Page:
Being white, ignort, and privileged!
Some people are willfully ignorant or just plain stupid in perpetuating the smearing on blackface, or wearing white pointy hats. I find it truly sad our country is choosing to slide back it time, instead of putting our sights on the future.
Those who cannot remember the past are condemned to repeat it.
(George Santayana, 1863)
White celebrities, college students and even elected officials have made claims of ignorance over past and current controversies involving blackface.
Ignorance is no excuse
In modern discussion over blackface, its racist history is often swept under the rug or shrouded in claims of ignorance.
We must be educated about life … the good and the bad.
A Brief History of Blackface
It’s been nearly 200 years since white performers first started painting their faces black to mock enslaved Africans in minstrel shows across the United States. It was racist and offensive then, and it’s still racist and offensive today.
Among the recent controversies to erupt over blackface is a photo on Virginia Gov. Ralph Northam’s personal page in his medical school yearbook. It depicts one person in blackface and another dressed as a member of the Ku Klux Klan. After initially apologizing for appearing in the photo, the Democratic governor now says he is neither the person in blackface nor the person dressed as a Klansman.
However Northam’s case and others like it play out, it’s important for every American to understand what blackface is and why it’s so offensive.
Minstrel shows captures the story of American racism: It reduces individuals to racially defined stereotyped roles. Yet it also reveals the strange way white Americans yearn to see, and indeed idolize, black performers and black culture. Wearing blackface, a white person tries on a life he simultaneously disdains.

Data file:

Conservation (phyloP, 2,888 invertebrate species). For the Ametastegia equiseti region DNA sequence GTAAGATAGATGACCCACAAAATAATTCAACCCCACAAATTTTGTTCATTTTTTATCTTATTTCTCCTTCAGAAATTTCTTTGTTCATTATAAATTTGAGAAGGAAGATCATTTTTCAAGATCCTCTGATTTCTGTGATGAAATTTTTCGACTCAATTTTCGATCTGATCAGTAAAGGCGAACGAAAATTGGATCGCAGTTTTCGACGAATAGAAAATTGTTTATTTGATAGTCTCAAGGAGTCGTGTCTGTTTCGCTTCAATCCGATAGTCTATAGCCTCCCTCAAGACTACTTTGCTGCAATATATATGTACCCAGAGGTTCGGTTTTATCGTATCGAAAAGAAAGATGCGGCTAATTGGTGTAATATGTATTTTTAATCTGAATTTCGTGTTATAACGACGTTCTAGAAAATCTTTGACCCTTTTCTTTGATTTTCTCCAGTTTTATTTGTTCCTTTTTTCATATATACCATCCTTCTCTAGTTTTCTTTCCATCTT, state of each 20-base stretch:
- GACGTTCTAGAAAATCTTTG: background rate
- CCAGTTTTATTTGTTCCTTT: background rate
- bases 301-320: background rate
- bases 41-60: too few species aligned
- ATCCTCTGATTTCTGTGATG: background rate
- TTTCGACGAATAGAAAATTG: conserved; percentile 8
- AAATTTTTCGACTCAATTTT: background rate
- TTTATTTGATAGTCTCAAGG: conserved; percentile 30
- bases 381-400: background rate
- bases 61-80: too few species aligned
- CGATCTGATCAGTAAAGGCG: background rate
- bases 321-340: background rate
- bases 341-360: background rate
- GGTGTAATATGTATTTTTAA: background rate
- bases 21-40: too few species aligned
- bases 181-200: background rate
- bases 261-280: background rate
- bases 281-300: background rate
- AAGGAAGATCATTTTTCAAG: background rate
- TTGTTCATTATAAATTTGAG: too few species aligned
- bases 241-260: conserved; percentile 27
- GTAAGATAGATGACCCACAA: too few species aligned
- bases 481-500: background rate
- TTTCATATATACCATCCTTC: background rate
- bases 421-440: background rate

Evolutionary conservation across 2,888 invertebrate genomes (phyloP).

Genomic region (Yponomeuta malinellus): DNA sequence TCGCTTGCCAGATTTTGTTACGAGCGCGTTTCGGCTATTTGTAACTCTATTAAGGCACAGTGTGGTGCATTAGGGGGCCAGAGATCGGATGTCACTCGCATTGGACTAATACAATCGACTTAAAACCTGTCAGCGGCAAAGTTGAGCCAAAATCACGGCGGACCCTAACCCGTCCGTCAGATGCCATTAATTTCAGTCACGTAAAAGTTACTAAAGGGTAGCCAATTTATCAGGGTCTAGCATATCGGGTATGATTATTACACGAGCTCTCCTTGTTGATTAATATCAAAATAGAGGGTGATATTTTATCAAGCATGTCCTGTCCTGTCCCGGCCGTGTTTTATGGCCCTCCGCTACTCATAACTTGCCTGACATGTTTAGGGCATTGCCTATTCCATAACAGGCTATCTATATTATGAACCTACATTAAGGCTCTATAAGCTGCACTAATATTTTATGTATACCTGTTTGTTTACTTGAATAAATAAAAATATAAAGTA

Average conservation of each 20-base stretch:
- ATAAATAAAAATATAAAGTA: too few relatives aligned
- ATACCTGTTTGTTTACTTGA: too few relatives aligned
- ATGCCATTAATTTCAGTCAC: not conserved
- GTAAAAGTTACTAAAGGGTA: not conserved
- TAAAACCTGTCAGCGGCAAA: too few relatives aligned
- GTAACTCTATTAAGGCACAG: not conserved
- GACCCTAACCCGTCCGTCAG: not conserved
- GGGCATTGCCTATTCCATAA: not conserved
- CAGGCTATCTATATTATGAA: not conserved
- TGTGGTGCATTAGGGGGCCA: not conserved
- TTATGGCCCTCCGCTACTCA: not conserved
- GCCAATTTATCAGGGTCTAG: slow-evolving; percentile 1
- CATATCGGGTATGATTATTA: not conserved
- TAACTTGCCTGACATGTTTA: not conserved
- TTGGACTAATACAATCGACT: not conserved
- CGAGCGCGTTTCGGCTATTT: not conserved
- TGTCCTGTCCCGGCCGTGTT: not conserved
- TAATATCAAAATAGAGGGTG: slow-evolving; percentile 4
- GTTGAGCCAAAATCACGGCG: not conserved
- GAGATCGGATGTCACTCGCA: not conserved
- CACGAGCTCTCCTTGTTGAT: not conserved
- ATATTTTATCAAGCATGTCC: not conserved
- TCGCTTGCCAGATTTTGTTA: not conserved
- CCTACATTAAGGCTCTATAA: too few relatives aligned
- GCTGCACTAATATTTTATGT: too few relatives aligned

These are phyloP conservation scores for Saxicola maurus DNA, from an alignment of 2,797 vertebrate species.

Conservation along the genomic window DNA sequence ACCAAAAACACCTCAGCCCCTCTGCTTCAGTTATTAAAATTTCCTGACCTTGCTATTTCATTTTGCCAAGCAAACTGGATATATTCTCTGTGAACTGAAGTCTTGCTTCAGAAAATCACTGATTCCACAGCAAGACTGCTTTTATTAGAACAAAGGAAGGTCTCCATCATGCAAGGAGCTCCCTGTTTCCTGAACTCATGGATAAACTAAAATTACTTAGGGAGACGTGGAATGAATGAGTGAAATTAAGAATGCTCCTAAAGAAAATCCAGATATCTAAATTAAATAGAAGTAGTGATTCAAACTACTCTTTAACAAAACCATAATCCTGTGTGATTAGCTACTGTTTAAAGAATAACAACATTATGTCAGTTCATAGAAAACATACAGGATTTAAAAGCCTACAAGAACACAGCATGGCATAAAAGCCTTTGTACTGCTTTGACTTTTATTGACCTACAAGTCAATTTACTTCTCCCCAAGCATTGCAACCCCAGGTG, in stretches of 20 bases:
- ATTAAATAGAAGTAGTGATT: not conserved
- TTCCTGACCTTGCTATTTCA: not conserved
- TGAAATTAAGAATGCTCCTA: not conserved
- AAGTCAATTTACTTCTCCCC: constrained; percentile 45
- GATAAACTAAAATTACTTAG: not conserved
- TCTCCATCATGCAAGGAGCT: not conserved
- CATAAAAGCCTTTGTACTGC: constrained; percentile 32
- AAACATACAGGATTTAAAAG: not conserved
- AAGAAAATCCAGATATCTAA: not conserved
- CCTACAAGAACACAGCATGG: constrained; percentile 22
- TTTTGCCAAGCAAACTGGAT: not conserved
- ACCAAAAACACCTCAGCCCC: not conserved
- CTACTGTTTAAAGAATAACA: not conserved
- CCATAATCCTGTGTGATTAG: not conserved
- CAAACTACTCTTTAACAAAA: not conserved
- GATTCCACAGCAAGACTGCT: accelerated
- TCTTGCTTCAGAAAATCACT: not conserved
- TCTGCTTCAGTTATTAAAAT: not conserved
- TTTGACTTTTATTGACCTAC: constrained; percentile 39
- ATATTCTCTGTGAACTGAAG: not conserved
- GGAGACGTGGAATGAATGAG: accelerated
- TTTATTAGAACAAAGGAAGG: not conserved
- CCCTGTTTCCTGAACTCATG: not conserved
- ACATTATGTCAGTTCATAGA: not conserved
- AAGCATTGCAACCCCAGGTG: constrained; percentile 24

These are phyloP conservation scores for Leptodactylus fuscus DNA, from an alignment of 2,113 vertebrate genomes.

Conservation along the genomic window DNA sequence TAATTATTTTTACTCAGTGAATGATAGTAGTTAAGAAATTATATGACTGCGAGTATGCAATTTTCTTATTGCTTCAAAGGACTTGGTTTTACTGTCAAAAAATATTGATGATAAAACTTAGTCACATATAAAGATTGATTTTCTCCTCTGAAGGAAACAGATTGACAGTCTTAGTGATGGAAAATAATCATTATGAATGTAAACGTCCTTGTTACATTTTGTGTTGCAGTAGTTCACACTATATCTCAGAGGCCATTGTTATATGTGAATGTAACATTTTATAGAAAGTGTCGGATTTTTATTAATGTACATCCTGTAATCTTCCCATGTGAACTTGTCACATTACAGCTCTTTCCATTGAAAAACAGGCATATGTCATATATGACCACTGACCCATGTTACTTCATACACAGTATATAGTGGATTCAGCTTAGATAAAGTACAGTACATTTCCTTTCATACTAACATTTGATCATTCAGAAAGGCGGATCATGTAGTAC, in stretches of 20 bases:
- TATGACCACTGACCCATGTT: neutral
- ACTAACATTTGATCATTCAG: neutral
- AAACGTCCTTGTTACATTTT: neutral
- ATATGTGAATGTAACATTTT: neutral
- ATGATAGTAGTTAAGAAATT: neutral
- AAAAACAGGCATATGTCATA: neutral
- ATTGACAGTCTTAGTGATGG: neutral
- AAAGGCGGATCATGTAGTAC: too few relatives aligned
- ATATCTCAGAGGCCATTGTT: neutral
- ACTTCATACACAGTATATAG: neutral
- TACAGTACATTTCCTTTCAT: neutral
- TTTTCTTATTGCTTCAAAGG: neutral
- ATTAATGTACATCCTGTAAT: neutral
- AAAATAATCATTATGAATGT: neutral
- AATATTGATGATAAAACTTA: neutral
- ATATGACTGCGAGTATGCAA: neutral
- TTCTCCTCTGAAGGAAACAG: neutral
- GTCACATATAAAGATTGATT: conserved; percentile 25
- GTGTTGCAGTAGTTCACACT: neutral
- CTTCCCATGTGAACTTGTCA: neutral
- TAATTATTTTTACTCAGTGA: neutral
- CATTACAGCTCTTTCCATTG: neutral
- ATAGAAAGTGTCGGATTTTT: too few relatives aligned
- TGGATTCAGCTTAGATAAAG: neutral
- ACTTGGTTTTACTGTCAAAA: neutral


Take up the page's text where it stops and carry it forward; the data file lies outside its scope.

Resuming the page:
Minstrel performances demeaned black people. But they also allowed whites to admire translated forms of African American music and dance and, eventually, provided paths of economic empowerment for African Americans in blackface. Black performers were able to use the humiliating dialect, gestures and characteristics that they loathed to become stars. White audiences simultaneously sought to be endlessly reassured of their superiority to black people while demonstrating their fascination and even admiration of black culture. This touch point of contempt and desire is central to our history and still plays out today in the world of both sports and entertainment.
Legend has it that blackface minstrelsy began in the 1830s, when the white performer Thomas Dartmouth Rice borrowed the clothes and copied the dance of an elderly African American, creating the song and dance of Jump Jim Crow. According to the New York Tribune, “Never was there such an excitement in the musical or dramatic world; nothing was talked of, nothing written, and nothing dreamed of but ‘Jim Crow.’ ”
African Americans were excluded from the audience, but white spectators were excited by performances of white entertainers in blackface, as they simultaneously showed African Americans to be foolish, illiterate, superstitious — and more creative and artistic than musicians and dancers in the white world.
Black artists confronted directly the negative images that persisted in minstrelsy. In 1941, the famed jazz composer and pianist Duke Ellington created a new show and title song, “Jump for Joy,” in an effort to kill Uncle Tom and the tradition of Jump Jim Crow. “Fare thee well land of cotton/ Cotton lisle is out of style/ Honey chile/ Jump for joy,” he sang. Neither the song nor the show entirely ended blackface minstrelsy — the short film “Minstrel Days” celebrating the art form as all-American nostalgia came out the same year. But the modern sound of Ellington’s music was more in tune with a country about to go to war against ideas of white racial supremacy. The “happy darky” of the plantation South was indeed going “out of style.”